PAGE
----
Sleeping with the Big Boys

YOKOSUKA NAVAL BASE, Japan — Sailors will get more sleep at sea under a directive issued Wednesday by the head of Naval Surface Forces.

Vice. Adm. Tom Rowden has ordered ship captains to establish routines no later than Dec. 20 that will give sailors predictable watch schedules and sleep periods, according to a copy of the directive obtained by Stars and Stripes.

A Naval Postgraduate School study shows that 21 hours without sleep results in impairment equivalent to being legally drunk, Rowden said in the directive.

“You would not operate your car under these conditions; we should not ask our crews to stand watch and operate shipboard systems in a similar mental and physical state,” he said.

Irregular schedules can disrupt sleep patterns and make it hard for people to fall asleep or stay awake, according to the National Sleep Foundation.

Some have suggested that tired and overworked sailors may be partly to blame for recent accidents involving Navy ships in the Pacific that killed 17 sailors. A Government Accountability Office report released earlier this month said crew size reductions have left some sailors on ships working more than 100 hours a week, creating safety risks.

The new sleep schedules may not be suitable in some training situations and commanders should use their best judgment, Rowden said.

Littoral combat ships and mine countermeasure and coastal patrol vessels are exempt from the guidance, but Rowden said he expects commanders of those ships to implement them to the best of their abilities.

Petty Officer 3rd Class Cole Breedlove, a fire controlman aboard the Yokosuka, Japan-based USS McCampbell, said rested sailors would mean less chance of accidents.

“You can’t ask something from someone who has been sleep deprived,” he said. “Trying to do that task with no sleep; there is a really high chance that they’re going to do it wrong and something could end up happening that gets somebody injured.”

Petty Officer 3rd Class Asha Byrd, a cook assigned to the USS Fitzgerald, said regular schedules would allow sailors to use their free time more efficiently.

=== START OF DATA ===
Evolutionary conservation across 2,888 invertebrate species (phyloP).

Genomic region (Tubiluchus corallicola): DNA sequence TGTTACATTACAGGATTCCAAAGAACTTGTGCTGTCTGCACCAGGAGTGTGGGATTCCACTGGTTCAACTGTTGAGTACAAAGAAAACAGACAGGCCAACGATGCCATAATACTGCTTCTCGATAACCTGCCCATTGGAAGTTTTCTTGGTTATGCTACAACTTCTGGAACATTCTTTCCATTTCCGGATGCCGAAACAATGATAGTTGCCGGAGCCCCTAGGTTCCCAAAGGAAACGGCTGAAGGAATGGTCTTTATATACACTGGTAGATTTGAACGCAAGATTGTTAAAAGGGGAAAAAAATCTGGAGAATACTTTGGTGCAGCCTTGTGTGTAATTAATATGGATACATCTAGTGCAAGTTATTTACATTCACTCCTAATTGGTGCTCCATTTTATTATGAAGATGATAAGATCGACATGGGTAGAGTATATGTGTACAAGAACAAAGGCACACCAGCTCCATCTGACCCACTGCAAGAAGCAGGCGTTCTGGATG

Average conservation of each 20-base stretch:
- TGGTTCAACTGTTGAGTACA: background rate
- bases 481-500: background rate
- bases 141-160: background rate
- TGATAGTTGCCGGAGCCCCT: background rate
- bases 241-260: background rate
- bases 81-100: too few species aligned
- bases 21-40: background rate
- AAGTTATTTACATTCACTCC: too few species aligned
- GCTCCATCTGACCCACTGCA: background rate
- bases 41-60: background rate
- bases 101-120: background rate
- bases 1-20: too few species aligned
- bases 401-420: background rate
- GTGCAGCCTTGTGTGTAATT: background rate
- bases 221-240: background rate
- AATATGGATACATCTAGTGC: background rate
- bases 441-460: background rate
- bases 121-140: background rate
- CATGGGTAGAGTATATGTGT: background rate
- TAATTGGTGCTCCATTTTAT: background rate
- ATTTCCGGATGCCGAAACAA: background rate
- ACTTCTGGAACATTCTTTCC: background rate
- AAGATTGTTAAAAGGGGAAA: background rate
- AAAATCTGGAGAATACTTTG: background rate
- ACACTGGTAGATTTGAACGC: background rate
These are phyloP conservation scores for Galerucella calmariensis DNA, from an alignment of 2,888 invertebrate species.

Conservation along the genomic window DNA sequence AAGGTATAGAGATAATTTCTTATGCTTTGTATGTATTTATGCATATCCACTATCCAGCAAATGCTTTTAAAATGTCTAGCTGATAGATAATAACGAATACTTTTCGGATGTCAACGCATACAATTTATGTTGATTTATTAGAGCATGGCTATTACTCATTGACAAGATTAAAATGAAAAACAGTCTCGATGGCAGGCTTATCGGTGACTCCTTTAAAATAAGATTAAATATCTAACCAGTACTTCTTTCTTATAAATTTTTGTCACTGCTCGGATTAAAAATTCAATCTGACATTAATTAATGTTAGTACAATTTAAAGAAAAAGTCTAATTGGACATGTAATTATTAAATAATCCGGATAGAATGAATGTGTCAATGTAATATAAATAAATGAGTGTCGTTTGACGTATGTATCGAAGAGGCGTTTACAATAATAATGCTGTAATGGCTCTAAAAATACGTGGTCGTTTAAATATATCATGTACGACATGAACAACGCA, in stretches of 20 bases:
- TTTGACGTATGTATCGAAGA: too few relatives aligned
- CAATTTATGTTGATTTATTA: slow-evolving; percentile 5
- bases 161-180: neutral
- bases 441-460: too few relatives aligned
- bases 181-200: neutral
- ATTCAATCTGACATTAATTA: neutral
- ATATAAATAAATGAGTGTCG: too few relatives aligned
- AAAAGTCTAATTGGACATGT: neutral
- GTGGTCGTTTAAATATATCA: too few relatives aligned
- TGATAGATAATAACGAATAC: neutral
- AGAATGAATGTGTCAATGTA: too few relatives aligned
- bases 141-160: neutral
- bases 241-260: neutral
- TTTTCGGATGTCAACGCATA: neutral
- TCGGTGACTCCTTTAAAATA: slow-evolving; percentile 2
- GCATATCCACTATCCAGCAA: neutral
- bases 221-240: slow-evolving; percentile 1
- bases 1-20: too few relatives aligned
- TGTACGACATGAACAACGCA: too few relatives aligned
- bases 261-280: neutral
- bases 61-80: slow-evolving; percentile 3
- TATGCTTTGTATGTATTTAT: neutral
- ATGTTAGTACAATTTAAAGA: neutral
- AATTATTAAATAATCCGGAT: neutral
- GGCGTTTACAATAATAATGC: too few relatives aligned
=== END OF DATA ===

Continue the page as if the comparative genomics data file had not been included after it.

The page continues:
“You get a rhythm,” said Byrd, whose ship was involved in a collision off Japan on June 17 that killed seven sailors. “If I know I’m going to get off work at this time, I can work on [qualifications] or I can work out and then go to sleep … I can have a decent cycle.”

Thanks John B for the article.  There may be some EW’s got hold of this memo a whole lot earlier than last Wednesday…

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1 Response to Sleeping with the Big Boys

  1. bill bartlett says:

    Teddy Thorne! Yeah . Straight-up no nonsense skipper. One of the early “long C” course types.too I think. My first and only “formica frigate” was Waikato in ’67. Ted was the skipper (F11) and Danny Milton the SCO. I’ got summoned by Minnie Pickett (CTO at North Head) who says “pack thy kit thou hast pier head jump to join Waikato in Singers!! Poor old Charlie Cameron was off-loaded onto Taranaki in Freemantle.Couldnt get on with Ted Thorne nor Milton. But that was Charlie. Anyway, after being “schooled up” by Arthur Venus (Waikato Commissioning Chief Yeo) on wot Ted Thorne expected of his yeoman, I was on a Herc bound for Changi via Alice Springs. I ended up having a pretty satisfying year on there Ted was hard but fair skipper, and you knew where you stood with him. For both of us it was our first introduction to working with a “Nuke” Sub. (Warspite) Pretty full on. In later years he retired to a “batch” at Lake Rotoiti here in Rotorua. I used to bump into him occasionally. I think at the time he had something to do with the NZ Fire Service. I had the pleasure of having him by my side during my MBE Investiture at Govt House in 1981. Missus and I moved down to Rotorua in 2010 but never saw Ted. Think he may have shifted back to Auckland. Anyway..Quite sad when he passed away. R.I.P Ted

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